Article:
HHP, athletics research collaborations fueling variety of Pirates

Research and sports science have taken Taylor Kinney from studying shoulder biomechanics at a baseball pitching lab in Omaha, Nebraska, and presenting at the 2023 Major League Baseball winter meetings in Nashville, Tennessee, to soccer and track and field workouts on East Carolina University’s athletics campus.

Women’s soccer workouts with the Department of Kinesiology have focused on using different technology tools, like GPS tracking vests and eye-tracking glasses, to help athletes achieve optimal performance. On a recent morning, Kinney, a doctoral student in the biomechanics and motor control concentration, sports psychology expert Dr. Christine Habeeb and other kinesiology representatives led groups of players in a soccer shooting test. Instructor Patrick Rider directed and motivated athletes alongside coaches and strength and conditioning staff as the players pushed mentally and physically through fitness tests amid temperatures in the 30s.

Taylor Kinney adjusts a Titan GPS tracking vest on ECU athlete Amani Green during a recent morning workout

Taylor Kinney adjusts a Titan GPS tracking vest on ECU athlete Amani Green during a recent morning workout

“I think the sky is the limit with what we’ve found here,” Kinney said.

Kinney was referencing the eye-tracking baseball research he and two-time ECU alum and former Pirate baseball pitcher Jake Kuchmaner were selected to present at the American Baseball Biomechanics Society event in conjunction with MLB’s winter meetings, which include droves of team executives, sports scientists and athletic trainers. The kinesiology department in the College of Health and Human Performance has used baseball and golf research findings from the visual motor lab, directed by Dr. Nick Murray, and performance optimization lab, directed by Dr. Zac Domire, in military applications and in partnerships with ECU soccer and ECU track and field.

Soccer players wear the GPS tracking vests during their matches and practices to record a variety of data points, including top speed, velocity, workload and movement trends. Kinesiology personnel analyze data daily to form individual athlete profiles.

“Hopefully we’re on the front edge and looked to as one of the sport leaders with eye-tracking,” said Rider, the department’s director of applied sport science. “In track, we can use GPS sensors to measure velocity, and the big piece is high-speed video and the constant biofeedback athletes get from those things. Right now, GPS technology is probably the primary piece of technology we’re using with the soccer team. Eye-tracking will be used if we have a specific question and need to use it. … I try to find different technology we can use and what kind of data do we get from it, and then how can that be helpful to the athletes, coaches and scientists. My approach has always been to bring in as many stakeholders on board and coordinate it so that everybody wins.”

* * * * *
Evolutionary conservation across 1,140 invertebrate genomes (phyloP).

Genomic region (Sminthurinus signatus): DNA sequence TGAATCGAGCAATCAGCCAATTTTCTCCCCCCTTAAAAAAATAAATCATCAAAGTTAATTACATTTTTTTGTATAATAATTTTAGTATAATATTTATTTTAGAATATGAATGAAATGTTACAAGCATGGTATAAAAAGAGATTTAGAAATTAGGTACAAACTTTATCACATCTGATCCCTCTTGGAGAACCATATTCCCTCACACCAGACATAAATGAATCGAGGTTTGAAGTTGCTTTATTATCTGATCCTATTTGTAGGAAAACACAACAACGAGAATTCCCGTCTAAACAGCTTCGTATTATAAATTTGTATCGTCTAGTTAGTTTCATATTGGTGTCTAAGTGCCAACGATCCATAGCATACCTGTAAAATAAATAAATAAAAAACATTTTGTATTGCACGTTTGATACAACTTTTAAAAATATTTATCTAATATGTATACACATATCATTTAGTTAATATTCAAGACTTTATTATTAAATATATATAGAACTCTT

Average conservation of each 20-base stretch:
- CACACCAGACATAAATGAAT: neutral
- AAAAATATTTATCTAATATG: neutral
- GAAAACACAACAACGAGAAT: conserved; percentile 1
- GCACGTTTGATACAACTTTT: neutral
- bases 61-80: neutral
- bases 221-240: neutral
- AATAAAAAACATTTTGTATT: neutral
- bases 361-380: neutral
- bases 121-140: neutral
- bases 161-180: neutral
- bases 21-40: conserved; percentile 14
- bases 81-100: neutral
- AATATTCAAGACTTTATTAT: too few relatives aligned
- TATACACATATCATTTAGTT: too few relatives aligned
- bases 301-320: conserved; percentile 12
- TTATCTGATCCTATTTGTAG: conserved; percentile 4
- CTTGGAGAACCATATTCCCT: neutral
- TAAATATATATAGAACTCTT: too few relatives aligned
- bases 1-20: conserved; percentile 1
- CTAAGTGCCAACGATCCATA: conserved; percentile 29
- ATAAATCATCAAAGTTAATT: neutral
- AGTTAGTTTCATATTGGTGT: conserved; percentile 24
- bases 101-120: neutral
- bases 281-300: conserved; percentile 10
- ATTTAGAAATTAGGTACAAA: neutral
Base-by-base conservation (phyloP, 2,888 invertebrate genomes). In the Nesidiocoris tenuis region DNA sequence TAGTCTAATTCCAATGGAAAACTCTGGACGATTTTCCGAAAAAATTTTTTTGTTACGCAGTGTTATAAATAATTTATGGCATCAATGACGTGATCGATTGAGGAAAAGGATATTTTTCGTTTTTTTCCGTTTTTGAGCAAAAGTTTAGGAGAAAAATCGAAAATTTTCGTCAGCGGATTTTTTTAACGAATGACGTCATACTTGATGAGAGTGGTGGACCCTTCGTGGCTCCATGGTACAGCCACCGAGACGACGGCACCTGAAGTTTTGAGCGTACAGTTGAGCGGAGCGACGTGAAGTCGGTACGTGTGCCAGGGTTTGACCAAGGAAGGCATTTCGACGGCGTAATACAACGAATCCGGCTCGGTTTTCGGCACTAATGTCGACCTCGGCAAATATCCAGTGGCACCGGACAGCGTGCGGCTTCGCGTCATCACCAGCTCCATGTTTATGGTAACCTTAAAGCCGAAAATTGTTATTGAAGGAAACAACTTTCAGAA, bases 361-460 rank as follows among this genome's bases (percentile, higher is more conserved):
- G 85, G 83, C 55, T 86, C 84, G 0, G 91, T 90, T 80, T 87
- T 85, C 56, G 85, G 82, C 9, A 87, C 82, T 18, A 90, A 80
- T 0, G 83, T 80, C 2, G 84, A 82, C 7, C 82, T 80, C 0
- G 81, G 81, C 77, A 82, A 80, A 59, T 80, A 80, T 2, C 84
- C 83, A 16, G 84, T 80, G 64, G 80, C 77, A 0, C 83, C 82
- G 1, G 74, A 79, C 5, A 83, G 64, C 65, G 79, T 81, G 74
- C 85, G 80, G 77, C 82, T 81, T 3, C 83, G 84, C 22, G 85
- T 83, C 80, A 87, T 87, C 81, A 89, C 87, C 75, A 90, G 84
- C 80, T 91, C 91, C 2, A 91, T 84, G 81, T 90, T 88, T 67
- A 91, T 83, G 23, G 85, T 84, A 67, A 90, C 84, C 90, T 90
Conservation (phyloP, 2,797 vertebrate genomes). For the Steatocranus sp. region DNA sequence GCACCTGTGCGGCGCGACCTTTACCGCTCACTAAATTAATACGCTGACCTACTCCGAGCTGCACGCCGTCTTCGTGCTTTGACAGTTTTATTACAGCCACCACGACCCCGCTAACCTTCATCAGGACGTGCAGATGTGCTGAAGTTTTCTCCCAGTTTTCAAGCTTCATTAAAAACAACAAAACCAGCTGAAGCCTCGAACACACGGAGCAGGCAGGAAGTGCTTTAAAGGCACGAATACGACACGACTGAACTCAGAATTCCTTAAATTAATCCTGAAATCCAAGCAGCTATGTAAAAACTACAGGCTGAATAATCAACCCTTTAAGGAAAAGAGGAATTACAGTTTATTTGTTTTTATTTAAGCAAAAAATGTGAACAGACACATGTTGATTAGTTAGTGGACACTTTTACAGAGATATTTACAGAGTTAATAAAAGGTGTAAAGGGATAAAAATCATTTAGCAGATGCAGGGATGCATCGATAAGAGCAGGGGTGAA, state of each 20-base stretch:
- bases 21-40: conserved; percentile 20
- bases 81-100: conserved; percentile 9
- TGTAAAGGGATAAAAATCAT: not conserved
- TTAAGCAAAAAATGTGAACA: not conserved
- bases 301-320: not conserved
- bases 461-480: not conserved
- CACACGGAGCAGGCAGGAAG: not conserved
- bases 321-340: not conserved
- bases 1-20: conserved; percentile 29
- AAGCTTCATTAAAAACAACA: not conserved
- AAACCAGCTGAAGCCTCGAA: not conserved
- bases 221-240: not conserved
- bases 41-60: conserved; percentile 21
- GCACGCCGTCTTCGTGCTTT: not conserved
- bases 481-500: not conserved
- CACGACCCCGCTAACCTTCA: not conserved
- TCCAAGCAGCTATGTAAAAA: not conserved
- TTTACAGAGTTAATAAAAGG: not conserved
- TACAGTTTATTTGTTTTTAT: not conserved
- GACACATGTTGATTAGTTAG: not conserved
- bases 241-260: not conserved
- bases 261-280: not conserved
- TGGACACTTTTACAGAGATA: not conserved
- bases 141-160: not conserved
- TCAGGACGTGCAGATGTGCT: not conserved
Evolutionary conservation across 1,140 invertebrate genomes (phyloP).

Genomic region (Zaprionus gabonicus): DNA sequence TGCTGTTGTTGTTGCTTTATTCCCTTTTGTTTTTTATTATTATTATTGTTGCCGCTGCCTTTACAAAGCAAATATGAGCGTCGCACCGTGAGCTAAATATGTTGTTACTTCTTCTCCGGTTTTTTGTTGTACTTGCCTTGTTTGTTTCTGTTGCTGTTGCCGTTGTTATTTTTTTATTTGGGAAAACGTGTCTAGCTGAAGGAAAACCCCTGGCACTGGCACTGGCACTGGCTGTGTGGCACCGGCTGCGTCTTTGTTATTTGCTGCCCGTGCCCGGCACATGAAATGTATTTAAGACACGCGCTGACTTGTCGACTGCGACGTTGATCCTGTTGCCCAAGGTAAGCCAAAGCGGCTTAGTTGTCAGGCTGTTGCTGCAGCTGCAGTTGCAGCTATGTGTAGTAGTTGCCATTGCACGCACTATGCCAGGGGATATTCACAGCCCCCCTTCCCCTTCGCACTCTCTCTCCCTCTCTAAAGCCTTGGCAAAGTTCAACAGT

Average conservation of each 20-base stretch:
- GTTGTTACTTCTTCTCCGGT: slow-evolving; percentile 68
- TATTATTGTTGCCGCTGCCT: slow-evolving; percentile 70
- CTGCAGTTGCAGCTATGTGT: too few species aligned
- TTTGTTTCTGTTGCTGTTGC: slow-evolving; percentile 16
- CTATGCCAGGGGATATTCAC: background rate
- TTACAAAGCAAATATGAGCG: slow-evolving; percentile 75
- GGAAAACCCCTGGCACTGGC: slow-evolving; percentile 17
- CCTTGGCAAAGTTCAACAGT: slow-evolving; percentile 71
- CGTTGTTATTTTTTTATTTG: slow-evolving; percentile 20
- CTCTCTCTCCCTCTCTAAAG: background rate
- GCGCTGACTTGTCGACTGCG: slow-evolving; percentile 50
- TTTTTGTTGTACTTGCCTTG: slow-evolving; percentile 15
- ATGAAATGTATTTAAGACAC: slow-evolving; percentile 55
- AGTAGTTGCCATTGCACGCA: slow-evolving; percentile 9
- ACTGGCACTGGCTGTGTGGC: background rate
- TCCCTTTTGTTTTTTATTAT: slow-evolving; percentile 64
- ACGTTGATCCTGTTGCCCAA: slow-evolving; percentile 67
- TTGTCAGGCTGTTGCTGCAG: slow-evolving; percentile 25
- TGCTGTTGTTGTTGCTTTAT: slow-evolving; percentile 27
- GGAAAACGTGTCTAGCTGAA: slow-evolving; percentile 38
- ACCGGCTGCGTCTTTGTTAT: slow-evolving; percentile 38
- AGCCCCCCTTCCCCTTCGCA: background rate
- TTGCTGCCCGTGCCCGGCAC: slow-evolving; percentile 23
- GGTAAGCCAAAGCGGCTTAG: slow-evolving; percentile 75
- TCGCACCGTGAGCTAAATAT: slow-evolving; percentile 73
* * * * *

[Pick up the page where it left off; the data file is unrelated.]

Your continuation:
In the results

Data and high-speed video have helped Royal Burris with his footwork for the start of sprint races.

Last year, he ran the 200-meter dash in 20.20 seconds to break an ECU record that had stood since 1988. Record-breaking marks lately have been led by Burris and women’s sprinter Melicia Mouzzon, who ran the 60-meter dash in a school-record 7.27 seconds for an American Athletic Conference indoor championship performance a few weeks ago.

“There are some athletes who are running faster than they’ve ever run at ECU, and coach Udon Cheek was recognized for this at a national track and field conference and mentioned that our partnership has been useful in helping them achieve their goals,” Rider said.

Maeve English is the Pirate soccer team’s starting goalie who has collected multiple all-conference selections on the field in addition to 2023 academic all-district honors. She said reaction time and subconscious decisions affect a goalie’s performance during a game, but thanks to ECU, she also has benefitted from using eye-tracking glasses and other research tools.

“To have a base metric to actually track improvement is really helpful for our team,” English said. “With vision, there are different times in the game when you are watching different parts, so to be able to see maybe how often I’m scanning the field or how often I’m focusing on something — whether it’s a player or the ball — is super interesting. … For me personally, I was not scanning as often as I thought I was. I think it’s just helpful to see that.”

English, a Greenville native who graduated from D.H. Conley High School, is an engineering major.

“I love numbers and love being able to quantify things,” she said. “It’s definitely very interesting and I worked last semester with Patrick on a research project, so I got to see more of the behind-the-scenes. That has been really cool.”